Chris has never tried to get care from the VA. But Daniel has. And he learned that the VA doesn't have an obvious category for people like him.

Daniel had never connected his symptoms with his time as a Marine until he heard a radio story on NPR suggesting that certain military weapons might be powerful enough to give the shooter a traumatic brain injury.

"I went back to the VA and I said I want to be tested for TBI," he says. "And they said great."

They handed him a questionnaire. The first question asked where he had been in combat. But he hadn't been.

The second question asked: "Were you hit by an IED?" Daniel says it went on: "Was it a grenade explosion? Was a bomb dropped too close to you?" So I couldn't actually answer the questionnaire."

All he'd done was fire a rocket launcher in training exercises, over and over and over.

VA doctors see quite a few veterans like Daniel, says Dr. Joel Scholten, who's in charge of physical medicine and rehabilitation for the VA. He says the conversation usually goes like this:

"While I was training we fired a certain type of weapon. I felt dizzy or had some ringing in my ears after that."

Then Scholten asks if the veteran was ever near a bomb blast or took a blow to the head. Many say yes. And for them, VA guidelines call for a full examination for traumatic brain injury.

But for veterans like Daniel, coverage is uncertain. That's because there still isn't clear evidence that training with heavy weapons can cause long-term problems with things like memory, thinking and balance.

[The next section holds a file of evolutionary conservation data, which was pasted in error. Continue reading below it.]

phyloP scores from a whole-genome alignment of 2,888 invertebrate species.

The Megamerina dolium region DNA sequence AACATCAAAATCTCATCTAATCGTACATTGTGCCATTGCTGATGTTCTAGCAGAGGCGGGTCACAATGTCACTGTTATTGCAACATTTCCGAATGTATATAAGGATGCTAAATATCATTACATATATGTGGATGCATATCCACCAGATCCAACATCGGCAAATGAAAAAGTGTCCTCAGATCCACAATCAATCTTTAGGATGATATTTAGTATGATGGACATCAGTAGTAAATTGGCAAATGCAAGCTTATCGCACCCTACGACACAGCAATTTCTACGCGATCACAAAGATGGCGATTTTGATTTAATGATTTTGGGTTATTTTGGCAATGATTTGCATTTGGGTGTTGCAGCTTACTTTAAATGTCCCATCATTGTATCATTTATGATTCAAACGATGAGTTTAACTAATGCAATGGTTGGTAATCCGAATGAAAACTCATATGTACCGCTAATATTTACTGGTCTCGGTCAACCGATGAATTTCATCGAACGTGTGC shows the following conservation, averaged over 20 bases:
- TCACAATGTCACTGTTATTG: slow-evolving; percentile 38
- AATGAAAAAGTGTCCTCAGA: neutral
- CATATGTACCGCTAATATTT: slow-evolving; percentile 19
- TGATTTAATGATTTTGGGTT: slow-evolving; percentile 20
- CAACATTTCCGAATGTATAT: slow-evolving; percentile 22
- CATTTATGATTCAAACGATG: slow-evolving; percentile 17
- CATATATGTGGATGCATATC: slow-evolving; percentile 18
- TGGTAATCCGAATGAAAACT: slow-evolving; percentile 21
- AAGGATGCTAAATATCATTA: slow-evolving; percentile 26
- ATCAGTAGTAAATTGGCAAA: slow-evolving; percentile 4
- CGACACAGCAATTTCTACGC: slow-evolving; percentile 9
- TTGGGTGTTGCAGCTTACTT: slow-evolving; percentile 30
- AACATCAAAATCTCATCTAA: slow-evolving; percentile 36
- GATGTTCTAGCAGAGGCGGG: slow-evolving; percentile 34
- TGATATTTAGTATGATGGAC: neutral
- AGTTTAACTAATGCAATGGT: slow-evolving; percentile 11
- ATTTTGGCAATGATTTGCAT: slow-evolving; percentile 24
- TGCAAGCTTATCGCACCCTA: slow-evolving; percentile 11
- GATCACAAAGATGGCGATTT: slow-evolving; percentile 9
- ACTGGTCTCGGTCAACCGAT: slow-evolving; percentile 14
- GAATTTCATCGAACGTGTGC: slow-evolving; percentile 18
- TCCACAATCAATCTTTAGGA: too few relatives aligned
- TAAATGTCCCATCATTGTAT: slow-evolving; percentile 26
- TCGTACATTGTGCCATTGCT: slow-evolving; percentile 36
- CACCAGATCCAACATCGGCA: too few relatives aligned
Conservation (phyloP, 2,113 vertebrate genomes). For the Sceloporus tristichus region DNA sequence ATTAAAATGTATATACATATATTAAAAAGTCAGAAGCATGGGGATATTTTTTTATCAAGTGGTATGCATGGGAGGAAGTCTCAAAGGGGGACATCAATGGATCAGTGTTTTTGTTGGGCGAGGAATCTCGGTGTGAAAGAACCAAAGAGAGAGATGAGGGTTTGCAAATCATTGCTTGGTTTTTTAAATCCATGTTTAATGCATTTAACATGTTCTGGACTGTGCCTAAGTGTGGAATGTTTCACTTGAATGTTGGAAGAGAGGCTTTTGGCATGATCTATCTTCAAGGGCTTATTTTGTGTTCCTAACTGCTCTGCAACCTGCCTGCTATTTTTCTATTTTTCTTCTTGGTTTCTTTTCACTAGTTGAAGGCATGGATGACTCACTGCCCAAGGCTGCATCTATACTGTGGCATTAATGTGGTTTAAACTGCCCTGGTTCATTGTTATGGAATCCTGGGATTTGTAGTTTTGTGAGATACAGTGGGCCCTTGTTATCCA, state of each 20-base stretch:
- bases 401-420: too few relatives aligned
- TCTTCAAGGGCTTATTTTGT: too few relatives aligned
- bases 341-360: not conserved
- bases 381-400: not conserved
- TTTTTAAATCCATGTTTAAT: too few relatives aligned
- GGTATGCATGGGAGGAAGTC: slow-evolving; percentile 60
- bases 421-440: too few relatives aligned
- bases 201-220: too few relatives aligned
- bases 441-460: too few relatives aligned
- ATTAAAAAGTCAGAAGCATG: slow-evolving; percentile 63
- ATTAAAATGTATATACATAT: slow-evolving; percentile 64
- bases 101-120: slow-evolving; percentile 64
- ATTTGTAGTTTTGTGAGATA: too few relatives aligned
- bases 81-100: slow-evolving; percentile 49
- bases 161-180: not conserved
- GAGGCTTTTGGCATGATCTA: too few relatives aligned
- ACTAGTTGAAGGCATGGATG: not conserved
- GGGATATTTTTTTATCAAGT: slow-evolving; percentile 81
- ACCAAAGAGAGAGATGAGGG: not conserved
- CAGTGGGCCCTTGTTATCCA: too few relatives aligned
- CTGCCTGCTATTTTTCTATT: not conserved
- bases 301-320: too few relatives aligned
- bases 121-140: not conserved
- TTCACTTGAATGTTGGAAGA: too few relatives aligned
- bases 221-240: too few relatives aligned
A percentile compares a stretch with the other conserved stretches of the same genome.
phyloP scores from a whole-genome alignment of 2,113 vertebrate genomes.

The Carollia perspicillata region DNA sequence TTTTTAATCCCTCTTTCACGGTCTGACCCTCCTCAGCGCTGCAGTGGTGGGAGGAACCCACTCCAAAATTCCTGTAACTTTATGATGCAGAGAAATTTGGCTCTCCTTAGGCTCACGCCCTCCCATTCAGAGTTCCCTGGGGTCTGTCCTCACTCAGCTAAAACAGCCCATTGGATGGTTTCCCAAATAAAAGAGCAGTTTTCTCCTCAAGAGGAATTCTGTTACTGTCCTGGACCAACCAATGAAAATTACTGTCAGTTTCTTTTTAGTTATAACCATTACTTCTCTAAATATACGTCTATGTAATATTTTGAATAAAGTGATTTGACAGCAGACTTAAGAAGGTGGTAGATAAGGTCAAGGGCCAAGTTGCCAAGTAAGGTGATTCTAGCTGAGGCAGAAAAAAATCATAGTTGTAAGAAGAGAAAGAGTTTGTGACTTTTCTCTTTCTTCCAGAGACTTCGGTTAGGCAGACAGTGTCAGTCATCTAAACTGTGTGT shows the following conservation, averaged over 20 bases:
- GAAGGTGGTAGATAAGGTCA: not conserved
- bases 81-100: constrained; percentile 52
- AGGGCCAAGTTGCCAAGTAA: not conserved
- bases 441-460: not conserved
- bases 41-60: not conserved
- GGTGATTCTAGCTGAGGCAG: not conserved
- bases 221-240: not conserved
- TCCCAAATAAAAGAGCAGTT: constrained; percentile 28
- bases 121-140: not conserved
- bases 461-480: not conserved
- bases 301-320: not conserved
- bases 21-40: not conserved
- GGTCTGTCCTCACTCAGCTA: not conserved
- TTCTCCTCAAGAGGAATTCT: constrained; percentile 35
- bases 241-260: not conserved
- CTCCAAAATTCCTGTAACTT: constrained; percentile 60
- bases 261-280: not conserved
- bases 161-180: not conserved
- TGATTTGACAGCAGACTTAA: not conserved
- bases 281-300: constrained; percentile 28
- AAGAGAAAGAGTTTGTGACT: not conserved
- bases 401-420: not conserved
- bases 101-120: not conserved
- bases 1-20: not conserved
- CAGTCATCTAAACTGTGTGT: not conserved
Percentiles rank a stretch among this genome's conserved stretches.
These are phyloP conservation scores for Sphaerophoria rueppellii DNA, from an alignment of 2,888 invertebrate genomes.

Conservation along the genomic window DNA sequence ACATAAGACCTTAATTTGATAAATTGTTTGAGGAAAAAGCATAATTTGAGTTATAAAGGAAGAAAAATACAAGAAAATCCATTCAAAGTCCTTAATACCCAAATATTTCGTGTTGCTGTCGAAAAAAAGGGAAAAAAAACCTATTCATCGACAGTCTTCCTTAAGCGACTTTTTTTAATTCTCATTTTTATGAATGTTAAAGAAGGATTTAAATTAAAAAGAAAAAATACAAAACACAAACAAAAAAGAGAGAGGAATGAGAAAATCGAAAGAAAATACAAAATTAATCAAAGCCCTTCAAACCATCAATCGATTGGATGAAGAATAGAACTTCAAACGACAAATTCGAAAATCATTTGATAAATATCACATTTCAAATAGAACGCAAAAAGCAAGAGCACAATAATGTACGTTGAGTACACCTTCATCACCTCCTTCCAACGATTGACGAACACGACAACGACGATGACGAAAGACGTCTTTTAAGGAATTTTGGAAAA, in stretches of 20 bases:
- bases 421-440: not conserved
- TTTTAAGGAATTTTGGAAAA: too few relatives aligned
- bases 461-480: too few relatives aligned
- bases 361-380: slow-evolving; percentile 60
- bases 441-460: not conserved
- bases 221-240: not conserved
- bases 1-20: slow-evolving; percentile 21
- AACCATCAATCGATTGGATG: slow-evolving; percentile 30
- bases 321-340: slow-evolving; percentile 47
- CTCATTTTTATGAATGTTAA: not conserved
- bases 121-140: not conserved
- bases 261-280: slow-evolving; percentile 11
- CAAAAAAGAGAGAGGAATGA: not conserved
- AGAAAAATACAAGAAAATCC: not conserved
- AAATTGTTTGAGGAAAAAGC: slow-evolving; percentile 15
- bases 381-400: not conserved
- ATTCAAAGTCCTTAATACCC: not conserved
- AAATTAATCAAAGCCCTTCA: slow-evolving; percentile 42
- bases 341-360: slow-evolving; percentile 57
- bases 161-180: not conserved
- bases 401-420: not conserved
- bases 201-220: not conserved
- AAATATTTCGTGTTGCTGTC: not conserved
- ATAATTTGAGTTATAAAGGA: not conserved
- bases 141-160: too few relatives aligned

"These symptoms are what we call nonspecific," Scholten says. "So they're not unique to traumatic brain injury, and in fact there is no symptom that happens only with traumatic brain injury or concussion."

From a medical perspective, the lack of a box to tick is not a big deal. Treatments usually focus on improving a patient's symptoms, regardless of the cause.

"For instance, someone with cognitive or concentration impairments, we would focus our therapy on how to improve concentration," Scholten says.

But paying for therapy is another matter. The VA gives priority to veterans whose medical problems can be linked to their service.

And since military scientists still aren't sure whether firing a powerful weapon can have long-term effects, Daniel says the VA is sending him the bill. He's being asked to pay out of pocket for high-tech brain scans and other tests.

"I love the VA," Daniel says. "I have nothing bad to say about the VA. The individuals there get it. They really do. But their hands are typically tied by their process."

Studies now underway should help clear up whether people like Daniel could have been harmed by the weapons they fired, Scholten says. And the results of those studies will be used to update the VA's guidelines on who gets checked out for a traumatic brain injury.

"In the next iteration, will we or should we expand to include training exposures?" Scholten says. "Possibly so."

If they do, it could mean evaluating the brains of tens of thousands of veterans who trained with weapons like the one Daniel shot.

You can contact Jon Hamilton at jhamilton@npr.org.

Copyright 2018 NPR. To see more, visit http://www.npr.org/.

ARI SHAPIRO, HOST:

Now the story of two Marines whose brains may have been injured by the powerful weapons they once fired. Military scientists are investigating whether the blast waves from these shoulder-fired weapons can damage a shooter's brain. NPR's Jon Hamilton reports that the two veterans in this story think they already know what that investigation will find.

JON HAMILTON, BYLINE: Chris Ferrari was 18 the first time he balanced a rocket launcher on his right shoulder and aimed it at a practice target.